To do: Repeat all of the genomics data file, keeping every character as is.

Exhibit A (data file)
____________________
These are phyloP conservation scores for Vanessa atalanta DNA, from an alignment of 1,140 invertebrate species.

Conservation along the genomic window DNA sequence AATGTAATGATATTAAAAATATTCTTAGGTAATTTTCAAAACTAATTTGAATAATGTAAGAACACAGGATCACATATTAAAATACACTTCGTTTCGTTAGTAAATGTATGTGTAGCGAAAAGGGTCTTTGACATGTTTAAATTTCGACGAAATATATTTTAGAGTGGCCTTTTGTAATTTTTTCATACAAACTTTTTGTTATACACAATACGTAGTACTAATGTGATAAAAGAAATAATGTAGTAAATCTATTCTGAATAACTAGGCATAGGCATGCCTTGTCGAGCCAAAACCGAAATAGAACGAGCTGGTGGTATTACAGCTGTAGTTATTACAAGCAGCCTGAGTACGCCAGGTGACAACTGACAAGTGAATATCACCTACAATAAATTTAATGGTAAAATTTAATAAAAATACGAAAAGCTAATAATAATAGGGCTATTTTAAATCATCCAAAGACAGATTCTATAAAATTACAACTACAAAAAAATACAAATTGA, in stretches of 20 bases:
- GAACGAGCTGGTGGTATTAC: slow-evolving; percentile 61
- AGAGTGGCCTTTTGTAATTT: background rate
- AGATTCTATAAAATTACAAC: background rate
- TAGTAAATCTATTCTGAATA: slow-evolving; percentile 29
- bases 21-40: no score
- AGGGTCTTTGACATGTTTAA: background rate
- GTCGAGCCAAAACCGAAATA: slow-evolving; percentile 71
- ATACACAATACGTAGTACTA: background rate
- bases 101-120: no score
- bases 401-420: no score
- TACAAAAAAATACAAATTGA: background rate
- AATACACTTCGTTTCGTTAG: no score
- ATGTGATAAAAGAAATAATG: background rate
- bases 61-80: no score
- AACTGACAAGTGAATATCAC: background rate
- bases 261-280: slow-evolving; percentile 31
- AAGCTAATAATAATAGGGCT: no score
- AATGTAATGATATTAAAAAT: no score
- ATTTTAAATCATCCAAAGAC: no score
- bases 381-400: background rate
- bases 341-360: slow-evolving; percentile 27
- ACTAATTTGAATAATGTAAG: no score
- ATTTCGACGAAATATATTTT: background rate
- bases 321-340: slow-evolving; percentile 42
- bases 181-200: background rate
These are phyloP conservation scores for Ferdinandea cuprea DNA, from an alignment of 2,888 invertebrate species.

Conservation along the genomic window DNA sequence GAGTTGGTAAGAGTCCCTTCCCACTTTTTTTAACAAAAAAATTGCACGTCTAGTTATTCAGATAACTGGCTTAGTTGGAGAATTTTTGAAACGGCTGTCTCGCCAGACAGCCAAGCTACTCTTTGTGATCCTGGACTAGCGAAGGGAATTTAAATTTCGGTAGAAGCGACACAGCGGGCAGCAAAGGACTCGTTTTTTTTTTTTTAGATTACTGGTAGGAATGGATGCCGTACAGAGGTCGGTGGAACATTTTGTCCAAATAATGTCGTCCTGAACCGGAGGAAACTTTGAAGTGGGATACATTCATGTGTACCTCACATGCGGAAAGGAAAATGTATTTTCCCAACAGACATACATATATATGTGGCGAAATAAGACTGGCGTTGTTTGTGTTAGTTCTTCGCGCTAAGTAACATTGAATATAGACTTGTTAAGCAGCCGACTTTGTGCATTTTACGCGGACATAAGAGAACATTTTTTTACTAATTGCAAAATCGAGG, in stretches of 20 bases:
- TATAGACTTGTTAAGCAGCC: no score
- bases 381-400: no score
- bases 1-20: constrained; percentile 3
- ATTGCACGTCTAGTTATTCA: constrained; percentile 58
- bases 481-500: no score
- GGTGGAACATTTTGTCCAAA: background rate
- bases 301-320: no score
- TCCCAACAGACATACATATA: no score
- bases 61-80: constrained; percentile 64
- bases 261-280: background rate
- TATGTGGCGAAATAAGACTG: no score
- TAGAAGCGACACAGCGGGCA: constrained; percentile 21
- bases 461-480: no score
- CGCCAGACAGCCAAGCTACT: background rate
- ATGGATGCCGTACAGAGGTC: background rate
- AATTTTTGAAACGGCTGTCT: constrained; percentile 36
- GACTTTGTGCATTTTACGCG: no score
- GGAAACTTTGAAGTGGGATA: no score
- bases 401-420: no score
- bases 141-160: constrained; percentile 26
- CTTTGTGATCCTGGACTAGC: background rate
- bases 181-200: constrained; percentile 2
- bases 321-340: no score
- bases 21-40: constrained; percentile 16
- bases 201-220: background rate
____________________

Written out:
These are phyloP conservation scores for Vanessa atalanta DNA, from an alignment of 1,140 invertebrate species.

Conservation along the genomic window DNA sequence AATGTAATGATATTAAAAATATTCTTAGGTAATTTTCAAAACTAATTTGAATAATGTAAGAACACAGGATCACATATTAAAATACACTTCGTTTCGTTAGTAAATGTATGTGTAGCGAAAAGGGTCTTTGACATGTTTAAATTTCGACGAAATATATTTTAGAGTGGCCTTTTGTAATTTTTTCATACAAACTTTTTGTTATACACAATACGTAGTACTAATGTGATAAAAGAAATAATGTAGTAAATCTATTCTGAATAACTAGGCATAGGCATGCCTTGTCGAGCCAAAACCGAAATAGAACGAGCTGGTGGTATTACAGCTGTAGTTATTACAAGCAGCCTGAGTACGCCAGGTGACAACTGACAAGTGAATATCACCTACAATAAATTTAATGGTAAAATTTAATAAAAATACGAAAAGCTAATAATAATAGGGCTATTTTAAATCATCCAAAGACAGATTCTATAAAATTACAACTACAAAAAAATACAAATTGA, in stretches of 20 bases:
- GAACGAGCTGGTGGTATTAC: slow-evolving; percentile 61
- AGAGTGGCCTTTTGTAATTT: background rate
- AGATTCTATAAAATTACAAC: background rate
- TAGTAAATCTATTCTGAATA: slow-evolving; percentile 29
- bases 21-40: no score
- AGGGTCTTTGACATGTTTAA: background rate
- GTCGAGCCAAAACCGAAATA: slow-evolving; percentile 71
- ATACACAATACGTAGTACTA: background rate
- bases 101-120: no score
- bases 401-420: no score
- TACAAAAAAATACAAATTGA: background rate
- AATACACTTCGTTTCGTTAG: no score
- ATGTGATAAAAGAAATAATG: background rate
- bases 61-80: no score
- AACTGACAAGTGAATATCAC: background rate
- bases 261-280: slow-evolving; percentile 31
- AAGCTAATAATAATAGGGCT: no score
- AATGTAATGATATTAAAAAT: no score
- ATTTTAAATCATCCAAAGAC: no score
- bases 381-400: background rate
- bases 341-360: slow-evolving; percentile 27
- ACTAATTTGAATAATGTAAG: no score
- ATTTCGACGAAATATATTTT: background rate
- bases 321-340: slow-evolving; percentile 42
- bases 181-200: background rate
These are phyloP conservation scores for Ferdinandea cuprea DNA, from an alignment of 2,888 invertebrate species.

Conservation along the genomic window DNA sequence GAGTTGGTAAGAGTCCCTTCCCACTTTTTTTAACAAAAAAATTGCACGTCTAGTTATTCAGATAACTGGCTTAGTTGGAGAATTTTTGAAACGGCTGTCTCGCCAGACAGCCAAGCTACTCTTTGTGATCCTGGACTAGCGAAGGGAATTTAAATTTCGGTAGAAGCGACACAGCGGGCAGCAAAGGACTCGTTTTTTTTTTTTTAGATTACTGGTAGGAATGGATGCCGTACAGAGGTCGGTGGAACATTTTGTCCAAATAATGTCGTCCTGAACCGGAGGAAACTTTGAAGTGGGATACATTCATGTGTACCTCACATGCGGAAAGGAAAATGTATTTTCCCAACAGACATACATATATATGTGGCGAAATAAGACTGGCGTTGTTTGTGTTAGTTCTTCGCGCTAAGTAACATTGAATATAGACTTGTTAAGCAGCCGACTTTGTGCATTTTACGCGGACATAAGAGAACATTTTTTTACTAATTGCAAAATCGAGG, in stretches of 20 bases:
- TATAGACTTGTTAAGCAGCC: no score
- bases 381-400: no score
- bases 1-20: constrained; percentile 3
- ATTGCACGTCTAGTTATTCA: constrained; percentile 58
- bases 481-500: no score
- GGTGGAACATTTTGTCCAAA: background rate
- bases 301-320: no score
- TCCCAACAGACATACATATA: no score
- bases 61-80: constrained; percentile 64
- bases 261-280: background rate
- TATGTGGCGAAATAAGACTG: no score
- TAGAAGCGACACAGCGGGCA: constrained; percentile 21
- bases 461-480: no score
- CGCCAGACAGCCAAGCTACT: background rate
- ATGGATGCCGTACAGAGGTC: background rate
- AATTTTTGAAACGGCTGTCT: constrained; percentile 36
- GACTTTGTGCATTTTACGCG: no score
- GGAAACTTTGAAGTGGGATA: no score
- bases 401-420: no score
- bases 141-160: constrained; percentile 26
- CTTTGTGATCCTGGACTAGC: background rate
- bases 181-200: constrained; percentile 2
- bases 321-340: no score
- bases 21-40: constrained; percentile 16
- bases 201-220: background rate